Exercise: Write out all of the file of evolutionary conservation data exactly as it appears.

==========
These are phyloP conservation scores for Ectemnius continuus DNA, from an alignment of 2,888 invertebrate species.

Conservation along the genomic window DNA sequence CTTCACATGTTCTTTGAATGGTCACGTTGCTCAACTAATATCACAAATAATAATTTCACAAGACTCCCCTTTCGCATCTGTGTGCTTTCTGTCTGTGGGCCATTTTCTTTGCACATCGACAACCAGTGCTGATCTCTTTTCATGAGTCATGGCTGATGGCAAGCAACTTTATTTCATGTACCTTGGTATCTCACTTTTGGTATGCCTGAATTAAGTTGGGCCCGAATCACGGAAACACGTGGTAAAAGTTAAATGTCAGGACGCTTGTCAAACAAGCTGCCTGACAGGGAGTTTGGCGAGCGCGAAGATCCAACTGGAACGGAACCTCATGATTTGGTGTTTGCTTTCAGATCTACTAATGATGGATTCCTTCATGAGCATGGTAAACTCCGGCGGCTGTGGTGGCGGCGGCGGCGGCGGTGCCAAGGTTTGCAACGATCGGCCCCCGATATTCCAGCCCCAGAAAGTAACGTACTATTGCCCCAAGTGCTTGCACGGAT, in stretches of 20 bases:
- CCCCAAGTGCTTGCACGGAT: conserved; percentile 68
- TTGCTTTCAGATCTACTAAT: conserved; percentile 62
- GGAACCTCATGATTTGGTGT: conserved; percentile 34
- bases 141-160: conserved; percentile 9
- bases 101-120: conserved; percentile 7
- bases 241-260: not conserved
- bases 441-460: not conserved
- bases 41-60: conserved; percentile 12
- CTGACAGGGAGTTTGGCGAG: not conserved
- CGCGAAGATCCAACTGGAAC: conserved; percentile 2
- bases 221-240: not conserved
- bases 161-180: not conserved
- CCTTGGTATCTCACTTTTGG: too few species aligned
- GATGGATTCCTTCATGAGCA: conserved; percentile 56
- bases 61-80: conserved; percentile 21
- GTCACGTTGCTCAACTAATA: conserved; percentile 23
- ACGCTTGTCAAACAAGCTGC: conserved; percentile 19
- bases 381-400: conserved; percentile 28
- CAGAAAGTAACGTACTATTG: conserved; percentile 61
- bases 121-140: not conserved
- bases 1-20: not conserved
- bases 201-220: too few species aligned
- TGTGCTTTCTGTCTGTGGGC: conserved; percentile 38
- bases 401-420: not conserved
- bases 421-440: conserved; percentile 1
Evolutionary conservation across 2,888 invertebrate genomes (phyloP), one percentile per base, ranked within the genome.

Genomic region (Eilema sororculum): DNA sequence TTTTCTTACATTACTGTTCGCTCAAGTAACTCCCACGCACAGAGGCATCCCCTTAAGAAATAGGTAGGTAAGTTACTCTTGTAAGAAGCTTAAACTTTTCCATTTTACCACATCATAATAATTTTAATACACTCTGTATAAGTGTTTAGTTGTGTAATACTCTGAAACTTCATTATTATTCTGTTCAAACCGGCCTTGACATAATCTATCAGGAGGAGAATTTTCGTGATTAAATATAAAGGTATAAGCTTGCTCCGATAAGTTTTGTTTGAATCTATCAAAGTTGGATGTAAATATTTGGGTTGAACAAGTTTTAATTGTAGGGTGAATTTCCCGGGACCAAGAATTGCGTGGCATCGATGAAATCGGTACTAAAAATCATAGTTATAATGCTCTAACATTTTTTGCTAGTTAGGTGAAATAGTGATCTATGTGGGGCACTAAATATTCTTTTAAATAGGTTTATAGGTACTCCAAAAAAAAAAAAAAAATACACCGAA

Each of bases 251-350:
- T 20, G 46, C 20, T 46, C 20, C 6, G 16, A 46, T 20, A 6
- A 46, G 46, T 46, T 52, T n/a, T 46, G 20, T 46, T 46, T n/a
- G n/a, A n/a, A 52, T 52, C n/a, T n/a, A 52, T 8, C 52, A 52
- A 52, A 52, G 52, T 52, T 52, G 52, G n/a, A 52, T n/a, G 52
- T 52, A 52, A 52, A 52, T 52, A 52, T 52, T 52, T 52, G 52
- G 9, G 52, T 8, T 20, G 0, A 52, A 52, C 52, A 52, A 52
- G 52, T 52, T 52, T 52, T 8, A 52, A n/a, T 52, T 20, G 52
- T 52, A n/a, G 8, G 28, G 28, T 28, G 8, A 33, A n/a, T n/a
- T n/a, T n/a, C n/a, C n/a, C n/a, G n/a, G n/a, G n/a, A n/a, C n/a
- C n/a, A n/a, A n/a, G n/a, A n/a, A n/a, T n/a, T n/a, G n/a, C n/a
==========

These are phyloP conservation scores for Ectemnius continuus DNA, from an alignment of 2,888 invertebrate species.

Conservation along the genomic window DNA sequence CTTCACATGTTCTTTGAATGGTCACGTTGCTCAACTAATATCACAAATAATAATTTCACAAGACTCCCCTTTCGCATCTGTGTGCTTTCTGTCTGTGGGCCATTTTCTTTGCACATCGACAACCAGTGCTGATCTCTTTTCATGAGTCATGGCTGATGGCAAGCAACTTTATTTCATGTACCTTGGTATCTCACTTTTGGTATGCCTGAATTAAGTTGGGCCCGAATCACGGAAACACGTGGTAAAAGTTAAATGTCAGGACGCTTGTCAAACAAGCTGCCTGACAGGGAGTTTGGCGAGCGCGAAGATCCAACTGGAACGGAACCTCATGATTTGGTGTTTGCTTTCAGATCTACTAATGATGGATTCCTTCATGAGCATGGTAAACTCCGGCGGCTGTGGTGGCGGCGGCGGCGGCGGTGCCAAGGTTTGCAACGATCGGCCCCCGATATTCCAGCCCCAGAAAGTAACGTACTATTGCCCCAAGTGCTTGCACGGAT, in stretches of 20 bases:
- CCCCAAGTGCTTGCACGGAT: conserved; percentile 68
- TTGCTTTCAGATCTACTAAT: conserved; percentile 62
- GGAACCTCATGATTTGGTGT: conserved; percentile 34
- bases 141-160: conserved; percentile 9
- bases 101-120: conserved; percentile 7
- bases 241-260: not conserved
- bases 441-460: not conserved
- bases 41-60: conserved; percentile 12
- CTGACAGGGAGTTTGGCGAG: not conserved
- CGCGAAGATCCAACTGGAAC: conserved; percentile 2
- bases 221-240: not conserved
- bases 161-180: not conserved
- CCTTGGTATCTCACTTTTGG: too few species aligned
- GATGGATTCCTTCATGAGCA: conserved; percentile 56
- bases 61-80: conserved; percentile 21
- GTCACGTTGCTCAACTAATA: conserved; percentile 23
- ACGCTTGTCAAACAAGCTGC: conserved; percentile 19
- bases 381-400: conserved; percentile 28
- CAGAAAGTAACGTACTATTG: conserved; percentile 61
- bases 121-140: not conserved
- bases 1-20: not conserved
- bases 201-220: too few species aligned
- TGTGCTTTCTGTCTGTGGGC: conserved; percentile 38
- bases 401-420: not conserved
- bases 421-440: conserved; percentile 1
Evolutionary conservation across 2,888 invertebrate genomes (phyloP), one percentile per base, ranked within the genome.

Genomic region (Eilema sororculum): DNA sequence TTTTCTTACATTACTGTTCGCTCAAGTAACTCCCACGCACAGAGGCATCCCCTTAAGAAATAGGTAGGTAAGTTACTCTTGTAAGAAGCTTAAACTTTTCCATTTTACCACATCATAATAATTTTAATACACTCTGTATAAGTGTTTAGTTGTGTAATACTCTGAAACTTCATTATTATTCTGTTCAAACCGGCCTTGACATAATCTATCAGGAGGAGAATTTTCGTGATTAAATATAAAGGTATAAGCTTGCTCCGATAAGTTTTGTTTGAATCTATCAAAGTTGGATGTAAATATTTGGGTTGAACAAGTTTTAATTGTAGGGTGAATTTCCCGGGACCAAGAATTGCGTGGCATCGATGAAATCGGTACTAAAAATCATAGTTATAATGCTCTAACATTTTTTGCTAGTTAGGTGAAATAGTGATCTATGTGGGGCACTAAATATTCTTTTAAATAGGTTTATAGGTACTCCAAAAAAAAAAAAAAAATACACCGAA

Each of bases 251-350:
- T 20, G 46, C 20, T 46, C 20, C 6, G 16, A 46, T 20, A 6
- A 46, G 46, T 46, T 52, T n/a, T 46, G 20, T 46, T 46, T n/a
- G n/a, A n/a, A 52, T 52, C n/a, T n/a, A 52, T 8, C 52, A 52
- A 52, A 52, G 52, T 52, T 52, G 52, G n/a, A 52, T n/a, G 52
- T 52, A 52, A 52, A 52, T 52, A 52, T 52, T 52, T 52, G 52
- G 9, G 52, T 8, T 20, G 0, A 52, A 52, C 52, A 52, A 52
- G 52, T 52, T 52, T 52, T 8, A 52, A n/a, T 52, T 20, G 52
- T 52, A n/a, G 8, G 28, G 28, T 28, G 8, A 33, A n/a, T n/a
- T n/a, T n/a, C n/a, C n/a, C n/a, G n/a, G n/a, G n/a, A n/a, C n/a
- C n/a, A n/a, A n/a, G n/a, A n/a, A n/a, T n/a, T n/a, G n/a, C n/a